Understanding the G(6) Restrictions
In essence, a deferred or “delayed” 1031 exchange is simply the insulating of a given taxpayer from receipt of funds. Though a lot of other things may occur, this is the key thing which underlies everything else. This is the essential function of qualified intermediaries and third-party facilitators. Of course, an intermediary may offer counsel or provide information on certain things, such as the relative complexity or risk of a given transaction. But, the primary function of the intermediary is to insulate the taxpayer from constructive or actual receipt of exchange proceeds. If a taxpayer receives exchange funds in an improper fashion, then the exchange may fail. If a taxpayer closes on his or her property without first establishing a facilitator, then that closing will constitute a taxable event.
The so-called G(6) restrictions provide rules for receipt of funds during the course of an exchange. These restrictions are in the section (k) Treasury Regulations which apply to delayed exchanges. As a rule, a taxpayer may not receive funds within the 180 day “exchange period,” but this rule may be suspended. In this post, we will go over the conditions spelled out by the G(6) restrictions. As we will see, there are just a few conditions under which funds may be received. One of these conditions is particularly difficult to qualify for. Let’s go over each of these restrictions in turn.
Agreements Must Limit the Ability to Receive Funds
To create a delayed exchange, a contractual relationship must first exist between the taxpayer and facilitator. The contract must limit the taxpayer’s ability to receive funds in compliance with the G(6) restrictions. This means that the taxpayer cannot have any right to receive funds prior to the end of the exchange period. The only exceptions to this right lie in the three conditions spelled out in paragraph G(6). Below, you’ll find brief descriptions of these three conditions.
A 1031 transaction is meant to be an “exchange.” Cash should be absent from the transaction. The traditional exception to this is the “boot” which occasionally transfers to the taxpayer. However, boot is only transferred to the taxpayer at the end of the exchange period. And so even boot is disbursed in such a way as to not disrupt the underlying concept of the transaction.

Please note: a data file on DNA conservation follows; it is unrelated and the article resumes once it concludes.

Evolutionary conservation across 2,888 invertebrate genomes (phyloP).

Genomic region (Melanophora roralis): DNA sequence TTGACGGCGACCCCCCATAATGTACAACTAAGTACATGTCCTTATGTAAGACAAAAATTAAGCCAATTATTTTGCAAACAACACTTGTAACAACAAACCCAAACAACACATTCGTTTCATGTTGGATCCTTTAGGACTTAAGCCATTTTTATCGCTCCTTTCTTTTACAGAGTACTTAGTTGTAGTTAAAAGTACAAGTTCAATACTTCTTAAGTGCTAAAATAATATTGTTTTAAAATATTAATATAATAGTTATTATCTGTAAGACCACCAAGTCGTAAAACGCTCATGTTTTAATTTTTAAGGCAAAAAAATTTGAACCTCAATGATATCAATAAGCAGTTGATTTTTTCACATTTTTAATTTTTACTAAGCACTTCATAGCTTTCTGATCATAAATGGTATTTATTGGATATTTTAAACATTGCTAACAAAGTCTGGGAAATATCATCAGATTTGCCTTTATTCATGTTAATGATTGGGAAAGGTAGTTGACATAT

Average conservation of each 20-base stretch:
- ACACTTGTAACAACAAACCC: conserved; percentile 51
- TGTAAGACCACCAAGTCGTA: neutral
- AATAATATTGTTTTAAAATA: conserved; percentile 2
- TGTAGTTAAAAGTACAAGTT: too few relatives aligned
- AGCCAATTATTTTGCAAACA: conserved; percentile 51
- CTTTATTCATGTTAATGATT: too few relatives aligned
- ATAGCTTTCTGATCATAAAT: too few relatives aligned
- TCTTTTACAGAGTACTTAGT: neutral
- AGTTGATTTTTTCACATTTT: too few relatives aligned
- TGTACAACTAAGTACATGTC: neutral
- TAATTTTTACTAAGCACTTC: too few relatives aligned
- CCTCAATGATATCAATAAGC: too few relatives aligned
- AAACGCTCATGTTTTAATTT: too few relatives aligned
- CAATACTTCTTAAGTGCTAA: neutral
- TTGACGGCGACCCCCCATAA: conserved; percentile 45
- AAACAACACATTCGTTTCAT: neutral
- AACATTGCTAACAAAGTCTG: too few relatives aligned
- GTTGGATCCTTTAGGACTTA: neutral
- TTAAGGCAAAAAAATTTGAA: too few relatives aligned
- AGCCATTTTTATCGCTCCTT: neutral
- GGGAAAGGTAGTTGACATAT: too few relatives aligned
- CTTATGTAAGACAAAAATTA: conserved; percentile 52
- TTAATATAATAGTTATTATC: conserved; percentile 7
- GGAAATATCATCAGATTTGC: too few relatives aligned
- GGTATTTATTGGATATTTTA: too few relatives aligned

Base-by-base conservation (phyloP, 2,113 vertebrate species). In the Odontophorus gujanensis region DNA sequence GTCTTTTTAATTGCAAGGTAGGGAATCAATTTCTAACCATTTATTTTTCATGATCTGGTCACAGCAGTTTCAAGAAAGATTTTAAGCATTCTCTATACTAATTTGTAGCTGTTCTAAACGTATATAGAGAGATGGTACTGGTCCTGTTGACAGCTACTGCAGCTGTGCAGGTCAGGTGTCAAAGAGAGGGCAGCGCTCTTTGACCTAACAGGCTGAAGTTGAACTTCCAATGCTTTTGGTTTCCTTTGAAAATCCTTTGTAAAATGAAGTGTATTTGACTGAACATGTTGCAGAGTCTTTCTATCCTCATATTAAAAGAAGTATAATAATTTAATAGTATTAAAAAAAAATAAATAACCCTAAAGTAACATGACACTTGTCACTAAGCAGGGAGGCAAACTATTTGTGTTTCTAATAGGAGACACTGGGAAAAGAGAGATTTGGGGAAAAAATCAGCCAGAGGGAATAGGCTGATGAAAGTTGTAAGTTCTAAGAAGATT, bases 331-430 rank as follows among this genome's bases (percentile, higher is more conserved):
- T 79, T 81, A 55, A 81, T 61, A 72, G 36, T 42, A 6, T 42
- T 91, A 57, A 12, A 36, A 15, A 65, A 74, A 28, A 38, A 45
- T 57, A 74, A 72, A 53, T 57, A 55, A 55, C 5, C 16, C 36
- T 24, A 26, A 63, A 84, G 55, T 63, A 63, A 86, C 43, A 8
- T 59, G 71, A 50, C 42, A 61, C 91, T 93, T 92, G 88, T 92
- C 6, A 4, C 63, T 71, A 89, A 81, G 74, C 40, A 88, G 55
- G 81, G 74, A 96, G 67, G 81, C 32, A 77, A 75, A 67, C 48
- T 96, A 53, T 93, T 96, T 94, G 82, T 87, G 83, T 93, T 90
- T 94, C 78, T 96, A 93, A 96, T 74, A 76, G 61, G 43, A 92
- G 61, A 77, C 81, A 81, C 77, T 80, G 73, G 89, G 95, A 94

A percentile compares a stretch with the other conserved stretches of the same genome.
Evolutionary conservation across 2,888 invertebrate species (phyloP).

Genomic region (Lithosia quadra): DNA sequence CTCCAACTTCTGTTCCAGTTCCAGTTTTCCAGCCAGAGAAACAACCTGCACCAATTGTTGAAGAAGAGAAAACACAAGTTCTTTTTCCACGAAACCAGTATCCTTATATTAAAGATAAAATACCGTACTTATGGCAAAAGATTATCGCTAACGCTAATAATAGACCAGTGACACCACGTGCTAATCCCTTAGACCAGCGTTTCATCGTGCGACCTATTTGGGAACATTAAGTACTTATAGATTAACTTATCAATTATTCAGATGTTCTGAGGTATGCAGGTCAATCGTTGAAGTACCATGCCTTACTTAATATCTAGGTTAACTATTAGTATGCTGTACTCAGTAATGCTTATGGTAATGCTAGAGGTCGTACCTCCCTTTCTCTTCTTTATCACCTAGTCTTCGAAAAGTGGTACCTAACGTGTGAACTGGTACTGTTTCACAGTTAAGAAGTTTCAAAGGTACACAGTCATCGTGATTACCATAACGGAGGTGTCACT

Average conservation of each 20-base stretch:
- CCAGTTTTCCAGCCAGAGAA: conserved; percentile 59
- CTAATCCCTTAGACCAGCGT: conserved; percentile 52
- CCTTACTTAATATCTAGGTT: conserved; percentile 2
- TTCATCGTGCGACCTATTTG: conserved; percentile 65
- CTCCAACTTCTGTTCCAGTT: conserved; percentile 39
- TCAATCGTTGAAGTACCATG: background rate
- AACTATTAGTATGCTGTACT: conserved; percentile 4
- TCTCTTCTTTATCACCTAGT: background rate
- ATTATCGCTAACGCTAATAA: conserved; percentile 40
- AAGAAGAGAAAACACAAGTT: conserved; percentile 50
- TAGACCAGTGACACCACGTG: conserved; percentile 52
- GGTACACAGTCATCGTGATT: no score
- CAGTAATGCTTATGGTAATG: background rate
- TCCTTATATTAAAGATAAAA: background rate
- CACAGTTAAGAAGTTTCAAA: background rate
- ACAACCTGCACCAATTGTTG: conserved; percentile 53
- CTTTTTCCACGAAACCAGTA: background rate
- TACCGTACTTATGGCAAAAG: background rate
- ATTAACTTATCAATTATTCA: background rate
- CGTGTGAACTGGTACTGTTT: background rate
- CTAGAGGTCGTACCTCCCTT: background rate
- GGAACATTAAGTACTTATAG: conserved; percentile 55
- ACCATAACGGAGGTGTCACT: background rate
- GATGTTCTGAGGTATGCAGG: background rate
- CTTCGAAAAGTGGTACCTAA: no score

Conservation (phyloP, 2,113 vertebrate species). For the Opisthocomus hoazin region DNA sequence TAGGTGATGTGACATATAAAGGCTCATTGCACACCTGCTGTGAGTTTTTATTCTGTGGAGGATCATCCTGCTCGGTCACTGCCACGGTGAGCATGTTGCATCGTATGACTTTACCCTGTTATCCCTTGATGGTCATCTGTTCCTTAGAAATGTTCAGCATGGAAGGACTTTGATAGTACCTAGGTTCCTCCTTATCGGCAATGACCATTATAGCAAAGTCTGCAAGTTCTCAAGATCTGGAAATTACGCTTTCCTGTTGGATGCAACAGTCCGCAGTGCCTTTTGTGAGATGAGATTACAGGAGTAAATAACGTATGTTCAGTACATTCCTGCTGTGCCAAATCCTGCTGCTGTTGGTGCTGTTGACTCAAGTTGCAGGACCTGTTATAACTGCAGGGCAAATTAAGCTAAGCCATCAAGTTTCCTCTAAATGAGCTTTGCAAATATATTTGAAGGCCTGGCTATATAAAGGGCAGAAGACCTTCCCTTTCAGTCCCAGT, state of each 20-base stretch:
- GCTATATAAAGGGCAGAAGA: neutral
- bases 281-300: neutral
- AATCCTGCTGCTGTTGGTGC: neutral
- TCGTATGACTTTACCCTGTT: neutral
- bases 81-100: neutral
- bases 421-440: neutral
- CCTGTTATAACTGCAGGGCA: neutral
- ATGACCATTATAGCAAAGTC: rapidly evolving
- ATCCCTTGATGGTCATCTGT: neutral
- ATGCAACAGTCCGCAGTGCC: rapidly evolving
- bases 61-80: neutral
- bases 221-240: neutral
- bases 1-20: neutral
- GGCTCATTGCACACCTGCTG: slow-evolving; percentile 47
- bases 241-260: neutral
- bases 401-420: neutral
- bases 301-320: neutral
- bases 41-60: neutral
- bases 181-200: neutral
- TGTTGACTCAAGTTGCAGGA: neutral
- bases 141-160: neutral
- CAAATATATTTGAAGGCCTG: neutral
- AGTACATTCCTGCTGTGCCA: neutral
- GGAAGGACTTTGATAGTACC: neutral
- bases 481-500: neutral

First Condition: No Replacement Property Identified
In an earlier post, we discussed the three “identification rules” to identify replacement property. A transaction may be collapsed if it does not comply with one of these three rules. As we know, a taxpayer has a maximum of 45 days to identify replacement property according to these rules.
But what happens if a taxpayer fails to identify anything at all? Suppose a taxpayer is unable to locate any suitable replacement property during the identification period. What then? Well, under G(6)(ii), this is the first condition under which funds may be received within 180 days. If the taxpayer cannot identify any property, then the proceeds may be transferred on the 46th day. This makes intuitive sense. That’s because the taxpayer will be unable to acquire any replacement property if none is identified. This is true even though, technically, there would still be 135 days remaining in the actual exchange period.
Second Condition: All Replacement Property Identified
The next condition is just as intuitive as this first one. Suppose a taxpayer identifies property under one of the three identification rules in a satisfactory manner. And then further suppose that this taxpayer acquires all of the identified property before the end of the exchange period. Under G(6)(iii)(A), in this scenario, the taxpayer may receive the excess funds or boot even though the exchange period hasn’t ended. Again, this is intuitive: the exchange period may not be over, but the taxpayer cannot legally acquire any additional property. The taxpayer may only acquire identified property. If all identified property is acquired, then the exchange is functionally complete. The taxpayer may receive the funds in such a scenario without causing the exchange to collapse.
Third Condition: Occurrence of a Material Contingency
The third condition is not nearly as intuitive as the first and second. Under G(6)(iii)(B)(1)-(3), the taxpayer may receive funds after the 45 day period if a material contingency occurs. The contingency must be accounted for in writing and must relate to the exchange. What’s more, the contingency must be beyond the control of the taxpayer and any disqualified person. However, this condition does not apply to any contingency beyond the control of the replacement property seller. The IRS construes this exception very narrowly, and so taxpayers must be aware of this fact. If a taxpayer attempts to invoke this condition, he or she may be challenged by the IRS.
As these restrictions show, the conditions under which a taxpayer may receive funds are not likely to occur often. This is by design. Taxpayers are usually only able to acquire funds at the end of the exchange period. However, depending on the situation, they may be able to receive all or part of the funds before that time.
Our New York City Tax Attorneys Can Help
At Mackay, Caswell & Callahan, P.C., we’ve studied the regulations pertaining to Section 1031 thoroughly for the benefit of our clients. The regulations which govern exchanges are complex. Accordingly, we highly recommend professional counsel. Taxpayers contemplating an exchange should consider us for their counsel. If you need assistance, please reach out to one of our top New York City tax attorneys today.
Image credit: CreditDebitPro